Tuesday, September 13, 2016

Photographing at Home

  Most people tend to do most of their photography when on a workshop, meetup, tour, or on vacation. The problem with this is that between those times, there is almost no shooting.  The camera is put away until the next adventure; this leaves you at a disadvantage dealing with composition and creativity. To improve your eye, it is important to photograph consistently and in order to do this, it is necessary to shoot near home or even in your home.
   And it is important to know your camera well; this can come in very handy at night or when your flashlight fails. If you are struggling with your camera settings, how can you be creative? If you have custom functions, learn to use them. I am primarily a landscape photographer and have three custom functions set up for this genre.  If I am under pressure to shoot as the light is changing rapidly, these are my fall back settings:  they can be manipulated if necessary.
   A lot of you are saying,"It is boring where I live; there is nothing to shoot.". This is when you have to be creative and dig deep into your  brain for ideas. The images I have attached were all taken in or near my house.
This is a light bulb in a dark corner of my cellar...I flipped the image vertically.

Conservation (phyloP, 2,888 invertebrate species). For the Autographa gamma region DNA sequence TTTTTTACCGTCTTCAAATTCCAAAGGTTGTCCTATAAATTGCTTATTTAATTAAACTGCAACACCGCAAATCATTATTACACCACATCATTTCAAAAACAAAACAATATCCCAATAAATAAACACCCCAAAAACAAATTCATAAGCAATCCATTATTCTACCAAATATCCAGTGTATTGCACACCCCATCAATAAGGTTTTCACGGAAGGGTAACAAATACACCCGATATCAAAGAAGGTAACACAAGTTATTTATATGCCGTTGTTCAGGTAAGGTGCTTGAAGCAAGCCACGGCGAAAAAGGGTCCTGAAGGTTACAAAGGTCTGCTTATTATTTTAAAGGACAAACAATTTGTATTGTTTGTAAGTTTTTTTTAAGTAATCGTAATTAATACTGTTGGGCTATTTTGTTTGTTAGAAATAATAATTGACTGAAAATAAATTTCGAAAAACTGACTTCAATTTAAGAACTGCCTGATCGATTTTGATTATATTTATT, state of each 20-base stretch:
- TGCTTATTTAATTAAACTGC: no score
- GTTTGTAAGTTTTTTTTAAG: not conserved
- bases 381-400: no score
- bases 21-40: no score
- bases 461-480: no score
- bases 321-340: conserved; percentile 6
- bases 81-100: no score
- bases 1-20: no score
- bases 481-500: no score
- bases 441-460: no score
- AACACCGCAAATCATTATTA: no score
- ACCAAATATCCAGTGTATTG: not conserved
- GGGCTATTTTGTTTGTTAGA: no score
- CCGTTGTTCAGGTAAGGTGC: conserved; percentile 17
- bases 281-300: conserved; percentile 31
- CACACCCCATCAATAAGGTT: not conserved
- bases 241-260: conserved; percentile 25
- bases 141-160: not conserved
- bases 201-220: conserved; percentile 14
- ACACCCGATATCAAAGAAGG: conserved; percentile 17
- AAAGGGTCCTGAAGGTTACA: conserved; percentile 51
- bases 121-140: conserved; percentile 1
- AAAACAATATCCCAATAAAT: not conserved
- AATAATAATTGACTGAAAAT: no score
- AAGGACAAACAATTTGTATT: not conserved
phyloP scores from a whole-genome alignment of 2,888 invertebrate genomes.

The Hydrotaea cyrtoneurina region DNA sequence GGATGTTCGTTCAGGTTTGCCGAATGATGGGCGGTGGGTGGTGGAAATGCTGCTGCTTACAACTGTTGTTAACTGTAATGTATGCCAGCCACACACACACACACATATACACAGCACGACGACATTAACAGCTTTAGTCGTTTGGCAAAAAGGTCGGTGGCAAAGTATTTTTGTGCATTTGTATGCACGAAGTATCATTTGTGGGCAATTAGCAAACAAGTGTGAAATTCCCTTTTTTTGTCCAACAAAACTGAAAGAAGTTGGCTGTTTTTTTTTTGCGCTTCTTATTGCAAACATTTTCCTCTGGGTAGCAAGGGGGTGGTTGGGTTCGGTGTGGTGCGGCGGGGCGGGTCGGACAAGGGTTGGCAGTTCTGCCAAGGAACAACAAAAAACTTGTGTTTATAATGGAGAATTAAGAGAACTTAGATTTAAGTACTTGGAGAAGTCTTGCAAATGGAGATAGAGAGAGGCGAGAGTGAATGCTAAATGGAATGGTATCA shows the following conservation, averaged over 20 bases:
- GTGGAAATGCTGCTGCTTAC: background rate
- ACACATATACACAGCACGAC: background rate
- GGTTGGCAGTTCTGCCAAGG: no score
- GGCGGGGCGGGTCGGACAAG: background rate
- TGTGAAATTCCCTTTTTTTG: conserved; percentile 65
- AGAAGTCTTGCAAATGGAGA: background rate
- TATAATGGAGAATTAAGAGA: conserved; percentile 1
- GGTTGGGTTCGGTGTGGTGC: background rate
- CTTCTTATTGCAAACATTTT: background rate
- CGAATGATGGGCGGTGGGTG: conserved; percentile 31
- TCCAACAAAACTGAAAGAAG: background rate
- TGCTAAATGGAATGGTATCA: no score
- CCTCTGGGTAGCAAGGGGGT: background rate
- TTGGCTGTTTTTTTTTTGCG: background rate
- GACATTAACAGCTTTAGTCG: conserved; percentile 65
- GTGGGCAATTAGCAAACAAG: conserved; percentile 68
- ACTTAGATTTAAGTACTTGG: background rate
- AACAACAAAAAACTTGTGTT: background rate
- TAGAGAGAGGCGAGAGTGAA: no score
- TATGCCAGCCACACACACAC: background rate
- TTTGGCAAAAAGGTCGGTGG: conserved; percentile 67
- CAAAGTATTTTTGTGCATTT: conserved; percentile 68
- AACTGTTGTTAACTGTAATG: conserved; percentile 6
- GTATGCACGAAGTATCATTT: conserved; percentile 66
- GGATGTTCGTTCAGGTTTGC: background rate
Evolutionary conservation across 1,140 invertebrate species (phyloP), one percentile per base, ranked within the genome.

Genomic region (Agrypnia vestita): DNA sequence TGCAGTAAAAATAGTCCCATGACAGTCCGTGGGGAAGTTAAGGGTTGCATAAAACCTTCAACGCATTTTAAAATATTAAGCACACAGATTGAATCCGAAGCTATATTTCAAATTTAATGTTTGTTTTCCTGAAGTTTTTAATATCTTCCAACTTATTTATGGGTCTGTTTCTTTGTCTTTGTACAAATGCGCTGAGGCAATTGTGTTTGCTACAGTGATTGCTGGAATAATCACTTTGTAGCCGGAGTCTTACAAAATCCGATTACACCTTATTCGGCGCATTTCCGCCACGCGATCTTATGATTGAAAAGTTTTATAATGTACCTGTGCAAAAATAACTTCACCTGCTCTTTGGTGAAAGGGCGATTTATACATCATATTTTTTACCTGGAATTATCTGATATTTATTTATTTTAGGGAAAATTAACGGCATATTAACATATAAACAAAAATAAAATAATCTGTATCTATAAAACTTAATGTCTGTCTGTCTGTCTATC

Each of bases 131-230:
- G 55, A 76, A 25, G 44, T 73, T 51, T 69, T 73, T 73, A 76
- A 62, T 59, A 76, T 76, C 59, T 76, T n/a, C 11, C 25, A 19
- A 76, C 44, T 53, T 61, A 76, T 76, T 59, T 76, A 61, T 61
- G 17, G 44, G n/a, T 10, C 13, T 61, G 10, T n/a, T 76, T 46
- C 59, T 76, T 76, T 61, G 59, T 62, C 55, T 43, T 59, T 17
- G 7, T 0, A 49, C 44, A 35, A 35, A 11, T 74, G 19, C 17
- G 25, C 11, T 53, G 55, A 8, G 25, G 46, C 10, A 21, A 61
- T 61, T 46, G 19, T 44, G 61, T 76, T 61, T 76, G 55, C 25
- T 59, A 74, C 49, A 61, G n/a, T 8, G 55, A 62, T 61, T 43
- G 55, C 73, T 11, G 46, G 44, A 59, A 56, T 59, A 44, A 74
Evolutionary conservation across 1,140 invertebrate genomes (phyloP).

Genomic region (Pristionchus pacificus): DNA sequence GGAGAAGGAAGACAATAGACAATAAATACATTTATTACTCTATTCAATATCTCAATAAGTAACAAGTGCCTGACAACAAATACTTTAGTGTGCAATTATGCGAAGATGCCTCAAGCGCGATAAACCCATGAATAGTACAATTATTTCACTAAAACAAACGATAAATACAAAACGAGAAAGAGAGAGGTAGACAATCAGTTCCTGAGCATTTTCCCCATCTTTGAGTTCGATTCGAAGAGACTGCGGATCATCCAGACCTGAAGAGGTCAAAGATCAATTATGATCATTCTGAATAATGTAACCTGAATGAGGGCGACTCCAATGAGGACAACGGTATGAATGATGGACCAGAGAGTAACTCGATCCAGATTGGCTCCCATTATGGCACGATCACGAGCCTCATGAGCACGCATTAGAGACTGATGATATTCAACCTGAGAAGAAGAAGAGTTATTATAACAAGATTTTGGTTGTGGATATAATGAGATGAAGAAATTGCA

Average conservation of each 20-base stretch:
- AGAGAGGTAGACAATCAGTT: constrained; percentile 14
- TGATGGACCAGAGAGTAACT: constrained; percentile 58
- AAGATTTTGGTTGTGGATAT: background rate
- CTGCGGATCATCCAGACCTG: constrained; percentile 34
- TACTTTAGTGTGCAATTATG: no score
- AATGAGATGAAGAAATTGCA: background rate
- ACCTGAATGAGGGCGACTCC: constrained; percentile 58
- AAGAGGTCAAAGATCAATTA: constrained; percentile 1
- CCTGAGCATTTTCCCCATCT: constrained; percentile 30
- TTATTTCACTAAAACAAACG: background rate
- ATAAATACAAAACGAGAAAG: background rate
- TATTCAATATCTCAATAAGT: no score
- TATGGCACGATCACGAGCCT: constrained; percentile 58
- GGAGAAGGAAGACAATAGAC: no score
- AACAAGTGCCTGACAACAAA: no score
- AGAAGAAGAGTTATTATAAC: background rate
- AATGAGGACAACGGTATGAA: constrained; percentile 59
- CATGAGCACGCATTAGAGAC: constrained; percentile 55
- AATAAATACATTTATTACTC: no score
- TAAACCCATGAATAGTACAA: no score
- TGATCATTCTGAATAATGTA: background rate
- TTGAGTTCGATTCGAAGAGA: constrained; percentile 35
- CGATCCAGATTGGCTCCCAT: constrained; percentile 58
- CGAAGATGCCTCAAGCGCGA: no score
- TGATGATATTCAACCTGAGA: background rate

The next image is a bunch of leaves on a thistle plant that I happened to pass on a walk with my dog.
The next image is a bunch of trees in the woods...nothing special about them, so I used a slow shutter speed and moved the camera vertically to get something interesting.
The final image is a coil of rope..that's it...it was at a boatyard lying on the ground. I picked it up and changed the shape of the coil so it had more of a vortex feel.
As you see, there is no great image here, but there is a learning opportunity.  They are all decent images that gave me an opportunity to work with composition and creativity. And even with color.
Maybe you have to force yourself to do it initially, but the exercise is well worth the effort.

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